In 1930, while Ising was in Palestine, the first conversion and baptism in this region took place.26 In 193527 Ising conveyed another workers’ meeting. This time, the attendees decided to devote themselves to greater awareness of Islam as well as prepare themselves better for its challenges. According to Pfeiffer, to encourage independent studies and foster systematic research, a working group was organized. Its main duty was to find ways for approaching Islam from a Muslim point of view. For this reason, an understanding of the Muslim’s religious thought pattern and his historical background with its problems and aspirations was the basic prerequisite. In approaching this task, each participant was encouraged to acquire a fundamental knowledge of Islam and to study two books in the field of Islam within one year.28

Later Life

It was in the Middle East that Walter and Frieda Ising’s son Konrad was born after they had waited for another child for 20 years. In 1937 the Isings returned to Europe. Ising became the secretary of the Central European Division. In 1938 he began working at the General Conference as associate secretary in charge of the Sabbath School department. The family moved to Takoma Park and built their home on Sycamore Avenue. From 1946 to 1950, Ising was a field secretary of the General Conference. During those four years, he was responsible for the accommodation of about 250 displaced persons in the United States.29 Before his retirement he was an active General Conference staff member, who appeared in several committees as member, chair, or secretary. He retired in 1950.30 His wife Frieda was involved with Dorcas work, was an avid gardener, and was a life member of the Woman’s Christian Temperance Union (W.C.T.U.) She won a ribbon from the Horticultural Club Takoma Park and received a plaque from the Red Cross as a result of her humanitarian activities. On September 23, 1950, Walter Ising died. Soon after her husband’s death Frieda’s health deteriorated. She died July 11, 1966.31

Contribution

Walter and Frieda Ising’s lives were a vivid portrayal of sacrifice, dedication, and zeal for the denomination where they found the gospel. As a pioneer missionary, Walter Ising’s dynamic leadership led to establishing Adventism in parts of Mesopotamia, Egypt, and Jerusalem. He encouraged the missionaries there to let indigenous leaders take up the affairs of the church. As an administrator and mission strategist, he ensured that policies that favored the mission efforts of the denomination were carried out. He also surveyed the mission fields to that effect as a GC field secretary.

Ising’s leadership in the Middle East was a dynamic effort aimed at gospel proclamation to reach the average Muslim. He also engaged in scholarly activities, which included publishing Among the Arabs in Bible Lands and Naturwissenschaft und Schöpfungslehre (1925),32 his translation of George McCready Price’s Q. E. D., or New Light on the Doctrine of Creation.33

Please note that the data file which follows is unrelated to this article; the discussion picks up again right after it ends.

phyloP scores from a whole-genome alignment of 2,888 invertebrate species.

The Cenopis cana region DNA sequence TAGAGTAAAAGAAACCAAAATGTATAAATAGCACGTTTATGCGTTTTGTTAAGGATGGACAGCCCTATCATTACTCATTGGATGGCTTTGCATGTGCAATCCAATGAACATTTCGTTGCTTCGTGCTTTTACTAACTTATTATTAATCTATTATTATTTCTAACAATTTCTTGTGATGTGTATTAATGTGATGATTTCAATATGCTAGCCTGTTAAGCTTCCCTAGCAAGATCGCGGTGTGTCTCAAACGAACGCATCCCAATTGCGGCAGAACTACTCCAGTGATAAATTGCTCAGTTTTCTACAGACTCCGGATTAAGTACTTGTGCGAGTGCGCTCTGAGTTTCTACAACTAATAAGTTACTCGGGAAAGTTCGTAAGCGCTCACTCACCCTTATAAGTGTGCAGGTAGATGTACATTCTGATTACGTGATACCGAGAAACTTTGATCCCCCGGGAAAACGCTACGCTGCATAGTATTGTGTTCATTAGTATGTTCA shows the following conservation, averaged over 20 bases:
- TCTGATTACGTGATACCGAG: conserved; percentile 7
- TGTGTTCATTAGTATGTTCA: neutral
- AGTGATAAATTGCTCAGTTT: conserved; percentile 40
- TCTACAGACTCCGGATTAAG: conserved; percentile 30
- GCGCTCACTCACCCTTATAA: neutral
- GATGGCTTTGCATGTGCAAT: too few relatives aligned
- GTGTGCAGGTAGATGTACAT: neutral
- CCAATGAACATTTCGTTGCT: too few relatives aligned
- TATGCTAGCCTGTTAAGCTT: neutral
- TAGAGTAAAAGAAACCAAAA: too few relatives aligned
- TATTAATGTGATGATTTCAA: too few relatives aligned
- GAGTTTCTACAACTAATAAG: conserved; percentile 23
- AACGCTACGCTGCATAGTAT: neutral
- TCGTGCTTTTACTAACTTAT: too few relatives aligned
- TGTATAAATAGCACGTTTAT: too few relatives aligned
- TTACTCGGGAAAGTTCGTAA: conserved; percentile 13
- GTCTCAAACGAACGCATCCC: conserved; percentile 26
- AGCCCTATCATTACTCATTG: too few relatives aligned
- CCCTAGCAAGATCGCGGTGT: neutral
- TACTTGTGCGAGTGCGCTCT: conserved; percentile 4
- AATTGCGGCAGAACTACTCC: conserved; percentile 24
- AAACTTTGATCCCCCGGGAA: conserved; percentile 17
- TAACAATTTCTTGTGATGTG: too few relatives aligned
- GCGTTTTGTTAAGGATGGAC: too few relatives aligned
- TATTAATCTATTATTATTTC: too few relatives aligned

Walter Ising was also a missiologist in his thinking. His book Among the Arabs in Bible Lands was the fruit of his first-hand encounter of Palestine, Jerusalem, Lebanon, Damascus, and Babylon. This book contains a positive condensed explanation of Islam and its adherents. Ising’s account of the culture, society, geography, and plants and animals of some parts of the Middle-East qualifies his book as an anthropological work in its own right. In it, he accounts for Muslims’ happy and hospitable family life as well as their medicine and education. Such work coming from an Adventist in the 1920s was exceptional.34 His account of the people was mostly positive.

Sources

Boyd, D. I., “Obituary: Mrs. Frieda Schlegel Ising.” Middle-East Messenger, January-February, 1967. Accessed August 14, 2018. http://documents.adventistarchives.org/Periodicals/MEM/MEM19670101-V16-01.pdf.

Ising, W. K. “Palestine.” ARH, August 6, 1908.

“Levant Union Mission.” Seventh-day Adventist Yearbook. Washington, D.C.: Review and Herald Publishing Association, 1909.

Nazirian, M. The Seventh-day Adventist Church in Lebanon 1897-1997. Beirut: The East Mediterranean Field of Seventh-day Adventist, 1999.

Nowfel, S. “A Synopsis of the History of Seventh-day Adventism in Lebanon and Syria.” Unpublished Manuscript.

Pfeiffer, B. E. The European Seventh-day Adventist Mission in the Middle East 1879-1939. Frankfurt: Peter Lang, 1978.

Price, G. M. Naturwissenschaft und Schöpfungslehre. Translated by Walter K. Ising. Hamburg: Advent Verlag, 1925.

Price, G. M. Q. E. D., or New Light on the Doctrine of Creation.  New York: F. H. Revell, 1917.

Rudy, H. L. “Central European Division, Section II.” ARH, December 29, 1938.

Seventh-day Adventist Church, Inter-European Division. “History.” Accessed October 25, 2018, https://eud.adventist.org/en/information/history/.

Seventh-day Adventist Yearbook. Washington, D.C.: Review and Herald Publishing Association, 1906.

Spalding, A. W. Christ’s Last Legion. Vol. 2. Washington, D.C.: Review and Herald Publishing Association, 1949.

Ising, W K. “Gebets und Fasttag.” Zions-Wächter, December 1921.

Trim, D. “Where the people Are.” Ministry, January 2016.

“Report of the Nominating Committee.” ARH, July 16, 1950.

Notes

  1. It functioned at Gland from 1904 to 1921. Then it was transferred to Collonges-sous-Salève.